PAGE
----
Mount Kaputar National Park

Culture and history

The park area since colonisation


Before becoming a national park the area of Mt Kaputar was used largely for grazing. Throughout the park you'll find remnants from the pioneering families who lived in extremely harsh conditions.

One such family were the Scutts who lived in the area above Kurrawonga Falls in a hut that still stands today. The Parry family (Mrs Parry and Mrs Scutt were sisters) lived near the Scutts but their hut was burned down in a bushfire in the 1950s.

Sheep and cattle grazed the plateau area up until the 1950s, with stockmen sometimes spending weeks at a time scouting around for their stock and keeping watch over them. It was a lonely life for these stockmen and sometimes months would go by without them seeing another human being.


History of the park


In 1925 an area of 775 hectares around Mt Kaputar was proclaimed a Reserve for Public Recreation. Two years later the local shire council gave control over to the Mt Kaputar Trust, which was a group of very interested and dedicated local people. This group gave advice and guidance on management issues within the reserve.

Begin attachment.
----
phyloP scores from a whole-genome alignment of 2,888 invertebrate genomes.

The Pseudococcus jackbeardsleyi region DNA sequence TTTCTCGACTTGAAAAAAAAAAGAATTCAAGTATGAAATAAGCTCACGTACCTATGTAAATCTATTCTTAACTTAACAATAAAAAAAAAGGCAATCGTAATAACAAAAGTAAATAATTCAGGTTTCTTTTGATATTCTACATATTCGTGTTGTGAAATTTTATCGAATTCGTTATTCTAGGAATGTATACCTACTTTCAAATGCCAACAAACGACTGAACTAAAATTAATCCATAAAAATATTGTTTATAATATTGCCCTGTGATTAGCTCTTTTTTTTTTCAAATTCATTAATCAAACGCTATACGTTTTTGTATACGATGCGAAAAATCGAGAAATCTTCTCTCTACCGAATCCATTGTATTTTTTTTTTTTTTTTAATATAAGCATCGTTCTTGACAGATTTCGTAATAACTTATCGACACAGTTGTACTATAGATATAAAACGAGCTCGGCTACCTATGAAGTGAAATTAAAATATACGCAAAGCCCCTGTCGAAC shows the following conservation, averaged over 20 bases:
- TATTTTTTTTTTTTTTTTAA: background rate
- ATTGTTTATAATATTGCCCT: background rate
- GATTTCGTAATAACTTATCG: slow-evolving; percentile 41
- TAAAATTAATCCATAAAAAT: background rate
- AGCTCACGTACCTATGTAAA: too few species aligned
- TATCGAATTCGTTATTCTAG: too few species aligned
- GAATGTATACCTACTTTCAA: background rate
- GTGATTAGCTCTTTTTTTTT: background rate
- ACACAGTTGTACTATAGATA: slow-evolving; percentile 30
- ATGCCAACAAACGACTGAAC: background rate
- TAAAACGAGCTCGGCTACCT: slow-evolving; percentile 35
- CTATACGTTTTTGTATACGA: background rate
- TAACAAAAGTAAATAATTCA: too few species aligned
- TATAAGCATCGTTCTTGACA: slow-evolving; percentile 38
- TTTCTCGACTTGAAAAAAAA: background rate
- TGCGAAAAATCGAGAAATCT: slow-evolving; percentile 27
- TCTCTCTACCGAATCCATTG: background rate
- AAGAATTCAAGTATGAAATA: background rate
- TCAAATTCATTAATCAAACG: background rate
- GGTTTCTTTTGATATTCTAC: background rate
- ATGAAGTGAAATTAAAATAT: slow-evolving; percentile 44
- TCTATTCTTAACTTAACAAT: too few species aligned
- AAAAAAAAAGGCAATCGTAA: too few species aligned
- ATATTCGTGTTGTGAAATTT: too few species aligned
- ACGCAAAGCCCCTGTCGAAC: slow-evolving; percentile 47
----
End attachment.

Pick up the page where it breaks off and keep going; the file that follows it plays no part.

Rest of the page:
In 1959 the reserve became Mt Kaputar National Park but remained under the management of the trust. In 1967 the park (14,244 hectares) came under control of the newly-established National Parks and Wildlife Service. A regional advisory committee now gives advice and guidance.

In 1965 two cabins were constructed providing accommodation at Dawsons Spring. A permanent water supply was provided and shower, toilet and picnic facilities built.

There are now 3 cabins at Dawsons Spring and the Bark Hut site has been developed for picnicking and camping, including showers and toilets.


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